Choosing a Financial Advisor

Choosing a financial professional to collaborate with you in your financial journey and success is an important decision.

Here are some considerations to help differentiate amongst financial professionals and the firms they represent.

In short, it’s about who you are comfortable with and trust. If you’d like to learn more about my practice and how we can work together, click here to grab a time on my calendar that is convenient for you.

Areas of knowledge and experience
What areas do you want help with? An overall, holistic strategy that addresses various areas of financial planning, or a singular area such as retirement analysis, saving for a child’s education, or insurance and protection products?

Communication
Are meetings held in person, virtually, by phone, or a combination? How frequently are meetings held? How do they keep in touch?

Certifications
There are many industry certifications, however CERTIFIED FINANCIAL PLANNER™ professionals have attained the standard of excellence in financial planning by meeting education, experience, and ethical standards, and as part of their certification, they have made a commitment to CFP Board to serve your best interests (acting as a fiduciary). Confirm if your financial professional is a CFP® by clicking here.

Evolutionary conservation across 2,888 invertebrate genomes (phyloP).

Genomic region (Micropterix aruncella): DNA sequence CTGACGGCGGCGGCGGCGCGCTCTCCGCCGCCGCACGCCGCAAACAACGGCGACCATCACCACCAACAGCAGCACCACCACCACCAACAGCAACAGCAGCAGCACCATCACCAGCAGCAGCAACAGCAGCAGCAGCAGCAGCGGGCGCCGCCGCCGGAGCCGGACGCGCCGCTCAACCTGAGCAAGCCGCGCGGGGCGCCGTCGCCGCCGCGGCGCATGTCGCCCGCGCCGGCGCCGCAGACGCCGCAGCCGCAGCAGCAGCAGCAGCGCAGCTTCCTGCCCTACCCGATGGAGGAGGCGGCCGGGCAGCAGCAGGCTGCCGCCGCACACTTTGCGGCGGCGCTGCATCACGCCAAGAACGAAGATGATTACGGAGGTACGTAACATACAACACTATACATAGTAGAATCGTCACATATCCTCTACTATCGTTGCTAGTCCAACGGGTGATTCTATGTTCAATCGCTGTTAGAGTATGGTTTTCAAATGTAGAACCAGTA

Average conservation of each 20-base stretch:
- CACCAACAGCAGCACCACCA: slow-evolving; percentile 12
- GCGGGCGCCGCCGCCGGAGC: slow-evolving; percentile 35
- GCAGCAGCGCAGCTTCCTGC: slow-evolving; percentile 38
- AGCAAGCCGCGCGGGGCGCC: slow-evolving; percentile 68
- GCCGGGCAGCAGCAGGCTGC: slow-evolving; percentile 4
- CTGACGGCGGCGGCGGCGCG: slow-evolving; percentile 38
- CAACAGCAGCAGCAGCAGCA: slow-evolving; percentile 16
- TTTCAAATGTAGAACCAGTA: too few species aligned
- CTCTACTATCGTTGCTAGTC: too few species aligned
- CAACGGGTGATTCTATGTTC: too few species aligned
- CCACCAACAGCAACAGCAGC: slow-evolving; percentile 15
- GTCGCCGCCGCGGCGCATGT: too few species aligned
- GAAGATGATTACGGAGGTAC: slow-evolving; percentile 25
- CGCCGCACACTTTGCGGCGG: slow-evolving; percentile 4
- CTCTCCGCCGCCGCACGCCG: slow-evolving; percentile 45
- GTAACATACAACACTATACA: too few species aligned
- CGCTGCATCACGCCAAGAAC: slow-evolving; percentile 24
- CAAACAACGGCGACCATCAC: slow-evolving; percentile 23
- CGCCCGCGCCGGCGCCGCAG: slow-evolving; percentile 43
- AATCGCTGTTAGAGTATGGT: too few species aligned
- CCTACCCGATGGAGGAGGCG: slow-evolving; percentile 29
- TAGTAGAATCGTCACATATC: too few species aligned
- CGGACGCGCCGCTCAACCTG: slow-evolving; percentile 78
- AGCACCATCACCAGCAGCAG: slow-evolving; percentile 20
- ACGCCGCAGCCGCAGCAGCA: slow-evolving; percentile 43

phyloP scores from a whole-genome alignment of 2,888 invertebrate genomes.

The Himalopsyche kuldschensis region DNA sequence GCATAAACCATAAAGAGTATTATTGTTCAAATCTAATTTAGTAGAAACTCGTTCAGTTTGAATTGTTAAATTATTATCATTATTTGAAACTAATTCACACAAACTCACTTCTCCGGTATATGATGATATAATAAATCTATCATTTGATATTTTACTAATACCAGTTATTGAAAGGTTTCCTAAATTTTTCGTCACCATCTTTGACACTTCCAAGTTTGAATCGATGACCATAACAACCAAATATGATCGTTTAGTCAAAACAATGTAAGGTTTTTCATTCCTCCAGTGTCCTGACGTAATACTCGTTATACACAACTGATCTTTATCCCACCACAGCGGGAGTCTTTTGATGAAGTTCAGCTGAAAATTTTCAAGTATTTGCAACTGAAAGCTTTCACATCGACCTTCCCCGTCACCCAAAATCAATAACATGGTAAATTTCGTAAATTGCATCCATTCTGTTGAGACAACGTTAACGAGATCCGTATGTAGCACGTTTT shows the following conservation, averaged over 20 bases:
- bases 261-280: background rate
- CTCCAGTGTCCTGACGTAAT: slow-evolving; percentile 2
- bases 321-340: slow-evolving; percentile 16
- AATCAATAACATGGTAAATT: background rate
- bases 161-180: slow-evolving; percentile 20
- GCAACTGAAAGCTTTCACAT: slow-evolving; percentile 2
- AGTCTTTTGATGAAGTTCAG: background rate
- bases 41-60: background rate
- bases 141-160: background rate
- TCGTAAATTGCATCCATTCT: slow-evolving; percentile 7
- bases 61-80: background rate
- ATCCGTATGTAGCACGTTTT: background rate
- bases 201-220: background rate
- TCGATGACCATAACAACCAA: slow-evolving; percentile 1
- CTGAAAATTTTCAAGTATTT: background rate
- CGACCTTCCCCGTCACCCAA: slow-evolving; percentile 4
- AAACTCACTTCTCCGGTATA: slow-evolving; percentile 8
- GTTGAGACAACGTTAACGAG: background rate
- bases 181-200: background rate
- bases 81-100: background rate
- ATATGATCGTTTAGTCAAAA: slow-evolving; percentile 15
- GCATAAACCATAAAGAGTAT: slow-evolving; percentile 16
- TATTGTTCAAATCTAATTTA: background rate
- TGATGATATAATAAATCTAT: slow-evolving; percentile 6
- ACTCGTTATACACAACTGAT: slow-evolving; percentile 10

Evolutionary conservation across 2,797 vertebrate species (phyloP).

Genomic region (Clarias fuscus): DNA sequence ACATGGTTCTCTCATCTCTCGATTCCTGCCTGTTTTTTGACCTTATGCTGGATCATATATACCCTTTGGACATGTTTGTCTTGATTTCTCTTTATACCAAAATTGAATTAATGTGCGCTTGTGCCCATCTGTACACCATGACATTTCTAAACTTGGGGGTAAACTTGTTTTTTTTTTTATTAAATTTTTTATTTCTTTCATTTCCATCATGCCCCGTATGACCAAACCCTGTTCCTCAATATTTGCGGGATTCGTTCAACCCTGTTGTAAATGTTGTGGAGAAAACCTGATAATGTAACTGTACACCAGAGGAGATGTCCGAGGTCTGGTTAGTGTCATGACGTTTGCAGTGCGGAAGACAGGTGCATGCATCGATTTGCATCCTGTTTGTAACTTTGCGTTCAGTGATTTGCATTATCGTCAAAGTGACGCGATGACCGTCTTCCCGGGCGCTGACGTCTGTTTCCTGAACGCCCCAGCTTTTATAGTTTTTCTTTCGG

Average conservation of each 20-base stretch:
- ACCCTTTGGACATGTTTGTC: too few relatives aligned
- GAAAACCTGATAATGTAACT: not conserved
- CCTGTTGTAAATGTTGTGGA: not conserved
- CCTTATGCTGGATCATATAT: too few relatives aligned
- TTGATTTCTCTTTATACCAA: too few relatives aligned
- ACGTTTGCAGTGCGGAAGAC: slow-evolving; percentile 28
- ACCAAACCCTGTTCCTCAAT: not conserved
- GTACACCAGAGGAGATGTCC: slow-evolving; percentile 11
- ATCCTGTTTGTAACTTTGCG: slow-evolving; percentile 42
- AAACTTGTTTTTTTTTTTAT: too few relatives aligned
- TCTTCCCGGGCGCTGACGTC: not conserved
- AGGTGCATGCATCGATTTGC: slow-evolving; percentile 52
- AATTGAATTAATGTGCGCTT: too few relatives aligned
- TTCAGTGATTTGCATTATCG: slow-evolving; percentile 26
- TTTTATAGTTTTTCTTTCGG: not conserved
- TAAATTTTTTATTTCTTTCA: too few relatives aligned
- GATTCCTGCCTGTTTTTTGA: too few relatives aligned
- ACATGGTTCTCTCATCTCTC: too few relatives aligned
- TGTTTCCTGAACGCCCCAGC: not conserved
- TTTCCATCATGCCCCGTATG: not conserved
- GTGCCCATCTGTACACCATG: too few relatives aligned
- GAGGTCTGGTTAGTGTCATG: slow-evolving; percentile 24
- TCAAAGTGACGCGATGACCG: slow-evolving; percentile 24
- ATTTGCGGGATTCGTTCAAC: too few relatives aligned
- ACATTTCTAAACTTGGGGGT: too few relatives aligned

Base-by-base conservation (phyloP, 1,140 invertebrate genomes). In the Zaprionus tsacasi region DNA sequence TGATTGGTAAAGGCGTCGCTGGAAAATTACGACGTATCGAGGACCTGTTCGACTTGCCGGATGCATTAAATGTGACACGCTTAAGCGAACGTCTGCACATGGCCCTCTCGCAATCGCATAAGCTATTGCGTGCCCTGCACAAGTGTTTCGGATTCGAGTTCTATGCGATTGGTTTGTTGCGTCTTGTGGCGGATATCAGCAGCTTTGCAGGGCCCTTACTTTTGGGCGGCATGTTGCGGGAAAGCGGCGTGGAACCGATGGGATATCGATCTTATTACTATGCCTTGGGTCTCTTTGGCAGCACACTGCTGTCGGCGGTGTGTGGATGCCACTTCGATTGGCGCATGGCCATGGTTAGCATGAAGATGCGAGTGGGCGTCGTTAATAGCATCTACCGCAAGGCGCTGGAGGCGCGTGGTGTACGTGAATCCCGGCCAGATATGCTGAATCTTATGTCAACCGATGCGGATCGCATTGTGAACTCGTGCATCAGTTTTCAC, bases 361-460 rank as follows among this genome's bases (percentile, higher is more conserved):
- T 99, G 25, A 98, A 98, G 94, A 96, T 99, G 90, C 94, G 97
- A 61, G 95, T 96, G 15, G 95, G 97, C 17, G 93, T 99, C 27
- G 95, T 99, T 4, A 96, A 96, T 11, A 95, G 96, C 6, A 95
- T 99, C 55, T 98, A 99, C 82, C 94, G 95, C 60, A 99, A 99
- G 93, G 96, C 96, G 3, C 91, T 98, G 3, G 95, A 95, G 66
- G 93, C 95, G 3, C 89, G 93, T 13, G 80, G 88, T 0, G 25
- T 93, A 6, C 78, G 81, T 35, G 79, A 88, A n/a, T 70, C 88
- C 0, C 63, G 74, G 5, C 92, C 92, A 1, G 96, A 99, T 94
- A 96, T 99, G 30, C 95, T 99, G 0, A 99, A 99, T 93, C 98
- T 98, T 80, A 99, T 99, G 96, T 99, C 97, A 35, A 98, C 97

Licensing
Licensing may impact what recommendations are made as some financial professionals can just sell fixed insurance products, while others can offer a full array of investment and insurance products. Click here to learn about a potential financial professionals licensing and background on the FINRA Brokercheck website.

Products/Services Offered
Many firms have a limited “menu” of products or services, often promoting “proprietary” (their own) products first, while other firms are a “network” or “broker” of many companies’ products and service and can “shop around” for the best fit.

Fee structure
Financial professionals may be compensated in a variety of ways, including hourly fees, assets placed under management charges, and commissions. Each may be appropriate dependent on the circumstances and needs, however understanding the compensation model and what services are included, both initially and ongoing, is important.